There is a good argument that I could put half that money in equipment and the other half in shell (insulation, etc), thus reducing my load and making mini splits a better option, but frankly I'm not comfortable risking it. I'm already getting everything I can from our local trades in terms of shell. Mention exterior foam insulation around here and people look at you like you have two heads.
I'm guessing that you've got perhaps a 3500 sq. foot house, and someone used a cold climate rule of thumb of 60 BTU/sq foot and told you to get a 200 kBTU/hr heating system. That rule of thumb is based on the following
1) Avoiding calculations that require more than 1 minute or any math more complex than on multiplication.
2) For a contractor, there's rarely a penalty for oversizing a furnace. A 200 kBTU furnace is a little more expensive than a 100 kBTU furnace, but that actually means more profit for the contractor. On the other hand, if the installation is undersized, he might get a callback and have to bear some fo the cost of upgrading, and/or suffer a hit to his reputation.
3) Less insulation, worse windows, etc., than are now allowed by code.
For a GSHP, the cost is closer to proportional to size, and the initial installation and equipment cost is much higher, with the hope to save on operation cost later. That makes the sizing of the system much more important, if you don't want to waste money.
As for cold climates, it can certainly work, and in some ways, the benefit of a ground-source heat pump over an air source is more dramatic when the air is very cold. On the other hand, using the loop for cooling in the summer does help "recharge" the heat in the ground, and if you are not doing that, you need deeper and/or more wells, or larger area if you are doing a horizontal loop. That's not a problem, but it does mean you want someone you trust sizing the system, and it will make the cost a little higher.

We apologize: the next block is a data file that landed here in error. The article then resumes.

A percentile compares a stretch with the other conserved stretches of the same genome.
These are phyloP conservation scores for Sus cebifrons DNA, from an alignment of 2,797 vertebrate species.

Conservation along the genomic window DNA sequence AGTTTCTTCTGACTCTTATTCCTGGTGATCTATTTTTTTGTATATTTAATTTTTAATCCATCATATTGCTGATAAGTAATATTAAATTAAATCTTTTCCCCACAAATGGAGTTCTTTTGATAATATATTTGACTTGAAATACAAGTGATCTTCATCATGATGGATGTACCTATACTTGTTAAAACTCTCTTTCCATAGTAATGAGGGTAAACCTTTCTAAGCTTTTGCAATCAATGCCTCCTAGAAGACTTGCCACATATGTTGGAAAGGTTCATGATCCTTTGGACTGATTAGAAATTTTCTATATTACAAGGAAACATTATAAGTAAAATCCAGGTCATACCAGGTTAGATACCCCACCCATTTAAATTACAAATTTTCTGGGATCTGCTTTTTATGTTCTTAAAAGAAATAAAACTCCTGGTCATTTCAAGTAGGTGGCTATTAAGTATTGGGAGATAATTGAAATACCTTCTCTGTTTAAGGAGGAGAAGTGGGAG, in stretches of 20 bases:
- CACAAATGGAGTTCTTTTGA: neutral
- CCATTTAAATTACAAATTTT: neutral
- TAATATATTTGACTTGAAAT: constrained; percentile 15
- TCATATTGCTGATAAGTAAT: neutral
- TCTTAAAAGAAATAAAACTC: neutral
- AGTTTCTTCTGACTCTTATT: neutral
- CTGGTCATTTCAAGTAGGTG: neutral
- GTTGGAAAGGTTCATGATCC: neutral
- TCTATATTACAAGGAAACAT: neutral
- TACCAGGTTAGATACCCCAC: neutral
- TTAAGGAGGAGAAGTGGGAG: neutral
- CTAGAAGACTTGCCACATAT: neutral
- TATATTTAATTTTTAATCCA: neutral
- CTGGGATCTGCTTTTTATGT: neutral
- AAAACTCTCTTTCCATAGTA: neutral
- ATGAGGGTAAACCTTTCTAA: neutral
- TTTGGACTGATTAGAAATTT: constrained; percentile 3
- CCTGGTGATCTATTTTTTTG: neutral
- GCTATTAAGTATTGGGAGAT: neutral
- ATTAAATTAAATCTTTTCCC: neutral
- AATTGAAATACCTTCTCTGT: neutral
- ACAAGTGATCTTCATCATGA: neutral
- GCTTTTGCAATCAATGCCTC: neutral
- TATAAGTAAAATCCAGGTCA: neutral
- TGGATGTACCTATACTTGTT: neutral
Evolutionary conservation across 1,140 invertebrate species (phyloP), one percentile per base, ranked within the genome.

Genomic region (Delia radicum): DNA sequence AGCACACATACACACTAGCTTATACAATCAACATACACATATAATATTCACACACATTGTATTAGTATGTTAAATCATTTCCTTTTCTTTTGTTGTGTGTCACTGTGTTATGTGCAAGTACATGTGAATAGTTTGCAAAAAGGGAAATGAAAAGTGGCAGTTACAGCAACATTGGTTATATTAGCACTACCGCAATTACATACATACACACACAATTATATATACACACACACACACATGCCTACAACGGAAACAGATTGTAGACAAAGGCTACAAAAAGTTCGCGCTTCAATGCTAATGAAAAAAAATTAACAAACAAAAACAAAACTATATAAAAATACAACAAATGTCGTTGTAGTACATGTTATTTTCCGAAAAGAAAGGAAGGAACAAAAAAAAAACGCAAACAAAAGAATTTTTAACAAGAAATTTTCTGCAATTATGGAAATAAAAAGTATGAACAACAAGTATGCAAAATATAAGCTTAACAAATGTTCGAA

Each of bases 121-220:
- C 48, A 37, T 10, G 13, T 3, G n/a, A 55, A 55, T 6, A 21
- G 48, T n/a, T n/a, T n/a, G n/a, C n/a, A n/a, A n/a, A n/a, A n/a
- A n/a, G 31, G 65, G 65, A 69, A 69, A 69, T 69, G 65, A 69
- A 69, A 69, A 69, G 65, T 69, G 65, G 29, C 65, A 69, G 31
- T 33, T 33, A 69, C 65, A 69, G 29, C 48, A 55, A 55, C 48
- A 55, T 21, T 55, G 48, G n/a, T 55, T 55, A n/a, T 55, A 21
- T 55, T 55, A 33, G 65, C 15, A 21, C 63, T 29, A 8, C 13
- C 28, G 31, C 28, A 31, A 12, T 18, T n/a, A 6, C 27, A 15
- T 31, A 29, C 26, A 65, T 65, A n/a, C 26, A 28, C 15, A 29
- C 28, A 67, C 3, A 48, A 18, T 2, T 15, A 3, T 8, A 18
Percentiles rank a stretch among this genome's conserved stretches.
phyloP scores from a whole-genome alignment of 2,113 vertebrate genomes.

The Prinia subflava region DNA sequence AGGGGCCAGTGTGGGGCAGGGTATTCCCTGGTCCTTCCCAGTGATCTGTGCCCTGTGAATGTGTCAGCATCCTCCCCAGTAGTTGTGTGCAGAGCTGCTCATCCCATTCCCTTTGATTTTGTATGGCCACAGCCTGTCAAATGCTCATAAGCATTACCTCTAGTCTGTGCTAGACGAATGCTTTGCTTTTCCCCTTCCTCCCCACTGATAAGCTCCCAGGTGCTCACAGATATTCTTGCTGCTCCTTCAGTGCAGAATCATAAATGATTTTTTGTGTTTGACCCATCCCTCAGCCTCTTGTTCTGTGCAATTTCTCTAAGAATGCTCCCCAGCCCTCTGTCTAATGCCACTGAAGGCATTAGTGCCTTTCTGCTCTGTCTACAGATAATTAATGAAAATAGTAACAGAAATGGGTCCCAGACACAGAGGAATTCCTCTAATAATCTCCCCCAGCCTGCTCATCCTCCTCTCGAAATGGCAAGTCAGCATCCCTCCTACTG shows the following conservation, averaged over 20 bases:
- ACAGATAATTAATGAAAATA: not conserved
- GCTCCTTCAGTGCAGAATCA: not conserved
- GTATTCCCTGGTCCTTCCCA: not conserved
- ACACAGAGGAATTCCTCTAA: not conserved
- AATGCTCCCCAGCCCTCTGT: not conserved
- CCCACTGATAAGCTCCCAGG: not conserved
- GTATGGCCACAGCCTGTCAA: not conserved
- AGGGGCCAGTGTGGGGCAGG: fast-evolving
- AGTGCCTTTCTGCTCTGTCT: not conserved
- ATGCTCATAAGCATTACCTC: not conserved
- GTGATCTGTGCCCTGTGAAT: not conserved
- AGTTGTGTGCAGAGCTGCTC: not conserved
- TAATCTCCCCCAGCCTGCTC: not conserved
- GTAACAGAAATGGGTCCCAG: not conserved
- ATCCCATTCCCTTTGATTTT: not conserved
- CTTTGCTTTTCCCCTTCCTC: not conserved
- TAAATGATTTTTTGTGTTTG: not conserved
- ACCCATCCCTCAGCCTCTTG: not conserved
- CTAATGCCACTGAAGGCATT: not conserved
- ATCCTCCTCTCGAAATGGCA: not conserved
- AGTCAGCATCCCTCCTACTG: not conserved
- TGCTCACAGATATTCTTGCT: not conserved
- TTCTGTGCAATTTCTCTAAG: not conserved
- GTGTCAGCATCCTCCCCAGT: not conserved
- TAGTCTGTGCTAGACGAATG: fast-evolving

Nobody has dared directly answer your question--I don't have any solid data or recent experience, but I'll hazard a very general guess of $15k + $5k/ton. That's going to vary widely and I put a number out mostly in hopes that others will say I'm wrong and give better guesses. But that would mean $100k for a 17 ton system. I'd guess that a good analysis of your building would show you really only need perhaps an 8 ton system, and if you spend a fraction of the money you save on a better envelope, you could get that down to 4 tons, at which point it starts to seem much more interesting. On the other hand, at that point, heating with a few minisplits also becomes feasible, and might be less expensive.
A typical code-min 2500' house would have a heat load at 0F of less than 30,000 BTU/hr. A typical older house that size might be anywhere from 30K -60K, but rarely higher.
A rule of thumb of 60BTU/hr per foot of conditioned space is ridiculous for any sized house, in any US location. Even in Fairbanks AK (where the 99% outside design temp is -41F ) even the rule-of-thumb hacks use 25BTU/hr-ft^2, or 30BTU/hr-ft^2 for new construction. It takes a VERY large and mostly UNINSULATED house to have a real heat load of 200,000 BTU/ hr, unless you literally have a number of windows wide open.
In southern New England GSHP systems tend to run between 2-6 tons, with 3-4 ton systems being pretty typical. The cost in this regiion is higher than the national average at about $9000/ton, according to the data from a Connecticut statewide rebate incentive program. Of course the $/ton increases with smaller systems- I've never seen a quote for a 2-ton system less than ~$28KUSD, and that was a handful of years ago. Even after the 30% income tax credit it's still $20K. By contrast modulating ductless mini-split systems run $3.5-4K/ton. The amount of design & engineering required to do a 2 ton GSHP system right is about the same as doing a 10 ton system, and every GSHP system is a highly customized design.